Ibrox showdown: Rangers directors re-elected as 'requisitioners' bid fails

The Rangers board have won their power struggle after all five directors were re-elected and their four opponents failed in their bid to be appointed.

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The outcome of the votes was announced in a statement to the London Stock Exchange following a stormy annual general meeting at Ibrox.

Finance director Brian Stockbridge received 65.3 per cent backing from shareholders while his four colleagues all secured more than three-quarters of the support.

The four so-called requisitioners - Paul Murray, Malcolm Murray, Alex Wilson and Scott Murdoch - all polled close to 30 per cent of the shareholder strength.

The election - organised on a one-vote-per-share basis - came after a long-running, public and often bitter dispute between directors and the requisitioners, who had to go to the Court of Session in Edinburgh, Scotland's highest civil court, to force Rangers to include their proposed appointments in the AGM agenda.

They stated their motivation was concerns over corporate governance and the club's finances, which showed a £14.4million operating loss.

But three recent additions to the board - chairman David Somers, chief executive Graham Wallace and non-executive director Norman Crighton - appear to have convinced several influential investors to retain the status quo.

Even Stockbridge, whose unpopularity among the fans was evident at the AGM, secured his place after agreeing to pay back a £200,000 bonus in return for the support of the club's biggest shareholder, Laxey Partners, who were among the institutions to reverse their position in recent weeks.

In a statement, Somers said: "We are pleased that the board, with its focus on corporate governance, prudent financial management and strategic commercial development, has been decisively re-appointed by a high turnout of shareholders at the AGM."

Wallace, who garnered most support with a landslide 85.5 per cent vote, added: "The board sought a clear and decisive mandate from shareholders to provide a platform for stability and is pleased that the voting has provided this.

"The board recognises that improved engagement with supporters is a major area of focus and is committed to reviewing how the club engages with the wider supporter base.

"We now require a period of stability in order to take the business forward and I encourage everyone with the best interest of Rangers at heart to support fully the new board in developing the club and growing shareholder value."

Somers had earlier appealed for time to win the fans' trust and claimed they fully recognised the need to engage more fully with supporters.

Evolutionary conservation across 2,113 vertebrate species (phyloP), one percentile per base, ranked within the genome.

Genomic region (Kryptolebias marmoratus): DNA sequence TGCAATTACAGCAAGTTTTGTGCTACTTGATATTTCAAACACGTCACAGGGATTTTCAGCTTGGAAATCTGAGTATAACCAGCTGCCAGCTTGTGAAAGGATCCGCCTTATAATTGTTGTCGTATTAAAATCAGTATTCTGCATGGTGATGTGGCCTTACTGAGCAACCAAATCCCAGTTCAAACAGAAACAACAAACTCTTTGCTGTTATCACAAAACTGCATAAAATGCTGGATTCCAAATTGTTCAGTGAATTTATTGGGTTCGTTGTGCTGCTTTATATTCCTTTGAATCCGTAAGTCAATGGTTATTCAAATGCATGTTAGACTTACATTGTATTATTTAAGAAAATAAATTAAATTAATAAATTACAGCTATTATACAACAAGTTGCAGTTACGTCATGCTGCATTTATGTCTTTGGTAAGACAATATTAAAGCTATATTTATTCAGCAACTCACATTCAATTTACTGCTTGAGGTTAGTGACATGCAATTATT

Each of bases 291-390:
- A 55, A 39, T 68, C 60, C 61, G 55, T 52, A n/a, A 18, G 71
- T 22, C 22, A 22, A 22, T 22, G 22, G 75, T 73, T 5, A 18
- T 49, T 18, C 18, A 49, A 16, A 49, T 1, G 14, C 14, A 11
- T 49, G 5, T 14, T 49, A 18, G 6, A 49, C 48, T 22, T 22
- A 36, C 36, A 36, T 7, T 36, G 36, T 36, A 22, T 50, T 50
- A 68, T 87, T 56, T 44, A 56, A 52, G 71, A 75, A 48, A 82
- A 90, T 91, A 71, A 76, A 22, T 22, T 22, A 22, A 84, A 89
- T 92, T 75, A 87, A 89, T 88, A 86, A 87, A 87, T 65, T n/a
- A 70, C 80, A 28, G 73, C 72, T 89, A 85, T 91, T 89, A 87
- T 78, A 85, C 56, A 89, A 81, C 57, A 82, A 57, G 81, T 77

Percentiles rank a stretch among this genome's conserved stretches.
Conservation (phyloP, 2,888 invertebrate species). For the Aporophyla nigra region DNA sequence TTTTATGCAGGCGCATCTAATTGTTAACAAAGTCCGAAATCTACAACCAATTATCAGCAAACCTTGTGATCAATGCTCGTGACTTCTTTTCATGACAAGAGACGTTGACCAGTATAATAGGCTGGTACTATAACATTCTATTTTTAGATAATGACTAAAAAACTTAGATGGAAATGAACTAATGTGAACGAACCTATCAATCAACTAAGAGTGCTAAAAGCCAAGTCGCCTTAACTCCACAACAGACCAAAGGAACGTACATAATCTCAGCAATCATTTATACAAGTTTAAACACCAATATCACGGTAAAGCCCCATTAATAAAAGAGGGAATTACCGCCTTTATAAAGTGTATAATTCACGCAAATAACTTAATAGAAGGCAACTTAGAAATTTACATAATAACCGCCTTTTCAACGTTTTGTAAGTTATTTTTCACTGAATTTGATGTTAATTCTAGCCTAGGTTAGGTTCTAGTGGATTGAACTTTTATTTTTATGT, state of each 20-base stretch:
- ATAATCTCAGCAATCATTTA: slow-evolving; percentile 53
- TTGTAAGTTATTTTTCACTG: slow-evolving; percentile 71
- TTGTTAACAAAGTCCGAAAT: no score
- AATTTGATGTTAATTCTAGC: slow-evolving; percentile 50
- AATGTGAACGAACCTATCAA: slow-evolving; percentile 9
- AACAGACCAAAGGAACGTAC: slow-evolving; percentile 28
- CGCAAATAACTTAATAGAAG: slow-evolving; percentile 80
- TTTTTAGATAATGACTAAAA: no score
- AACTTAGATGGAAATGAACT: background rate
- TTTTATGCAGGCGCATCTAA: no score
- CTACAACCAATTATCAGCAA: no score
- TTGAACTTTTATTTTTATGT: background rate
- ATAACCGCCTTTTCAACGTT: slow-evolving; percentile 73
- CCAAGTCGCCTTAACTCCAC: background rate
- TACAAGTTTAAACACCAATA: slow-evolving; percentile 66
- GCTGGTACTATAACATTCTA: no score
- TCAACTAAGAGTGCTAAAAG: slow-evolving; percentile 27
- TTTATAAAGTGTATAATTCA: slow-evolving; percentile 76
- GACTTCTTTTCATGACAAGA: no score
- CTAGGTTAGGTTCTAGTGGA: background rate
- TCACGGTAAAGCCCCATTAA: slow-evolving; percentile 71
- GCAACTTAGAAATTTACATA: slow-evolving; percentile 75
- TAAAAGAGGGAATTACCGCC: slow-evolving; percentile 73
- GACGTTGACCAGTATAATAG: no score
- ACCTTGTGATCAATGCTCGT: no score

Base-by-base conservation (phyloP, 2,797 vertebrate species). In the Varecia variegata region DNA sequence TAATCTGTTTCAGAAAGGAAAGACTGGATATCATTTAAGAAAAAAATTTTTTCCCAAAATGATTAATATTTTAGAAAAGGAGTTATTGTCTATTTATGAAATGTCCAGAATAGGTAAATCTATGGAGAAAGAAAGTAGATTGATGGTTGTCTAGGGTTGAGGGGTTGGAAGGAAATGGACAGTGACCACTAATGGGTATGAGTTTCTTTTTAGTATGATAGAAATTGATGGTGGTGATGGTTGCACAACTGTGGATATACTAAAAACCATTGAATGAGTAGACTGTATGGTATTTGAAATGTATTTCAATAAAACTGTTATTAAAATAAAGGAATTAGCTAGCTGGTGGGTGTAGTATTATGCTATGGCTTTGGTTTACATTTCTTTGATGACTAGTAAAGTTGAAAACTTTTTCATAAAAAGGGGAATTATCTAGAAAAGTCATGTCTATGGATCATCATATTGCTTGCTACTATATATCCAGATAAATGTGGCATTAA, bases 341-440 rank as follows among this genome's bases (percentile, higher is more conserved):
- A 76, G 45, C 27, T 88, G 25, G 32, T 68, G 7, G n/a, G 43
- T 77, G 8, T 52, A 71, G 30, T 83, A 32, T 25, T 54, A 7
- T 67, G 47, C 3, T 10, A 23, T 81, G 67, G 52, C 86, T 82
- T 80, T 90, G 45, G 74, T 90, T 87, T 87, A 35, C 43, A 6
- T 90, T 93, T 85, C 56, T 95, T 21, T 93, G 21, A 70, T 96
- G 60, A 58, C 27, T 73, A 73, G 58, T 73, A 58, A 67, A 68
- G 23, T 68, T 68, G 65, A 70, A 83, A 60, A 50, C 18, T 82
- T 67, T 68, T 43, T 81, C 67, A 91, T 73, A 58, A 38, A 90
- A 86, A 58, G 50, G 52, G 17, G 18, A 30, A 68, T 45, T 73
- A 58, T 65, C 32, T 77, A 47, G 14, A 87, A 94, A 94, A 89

As he awaited the outcome, Paul Murray insisted fans must be given a meaningful say in the running of the club.

"Whatever happens, we have brought all the issues to the fore, we have got transparency to what is happening to the club," he said.

"The important thing is that the issues won't go away, they are there for all to see.

"The most pleasing thing is that the fans have to be involved and I think the board could see that today and the board, however it is comprised, they have to embrace that.

"If they don't, then I really fear for the club."

There was one defeat for the board, who failed to secure the three-to-one majority needed to pass a special resolution to "renew the directors' authority for the disapplication of pre-emption rights".

Pre-emption rights protect shareholders from the dilution of their stakes and passing the motion would have given the board the ability to sell shares to selected investors for as little as a penny a time. The club stated that they may renew attempts to secure this privilege in future after 32.1 per cent of votes went against them.

A similar number opposed another resolution to renew the "directors' authority to allot securities", but Rangers only needed a simple majority. That allows directors to receive possible share options.

It was confirmed at the AGM that Stockbridge is contractually entitled to a potential £500,000 share option, which he has not taken up so far.

Meanwhile, Wallace insisted the club had enough money in the bank to cope with short-term demands but added: "The current operating structure we have is too high, too high even for the top division never mind the lower leagues."

The Scottish League One club raised £22million from a share issue a year go but Wallace admitted they would need to raise more funds.

"It is reasonable to assume that in order to take the club back to competing at the top levels domestically and in Europe that this will be the case," he said.

"However, this funding will only be sought once we have completed a robust business planning process that will allow us to engage with shareholders and potential investors from the platform of a well thought-out strategic plan."

The club announced the 120-day business review would include an overhaul of the club's scouting network.


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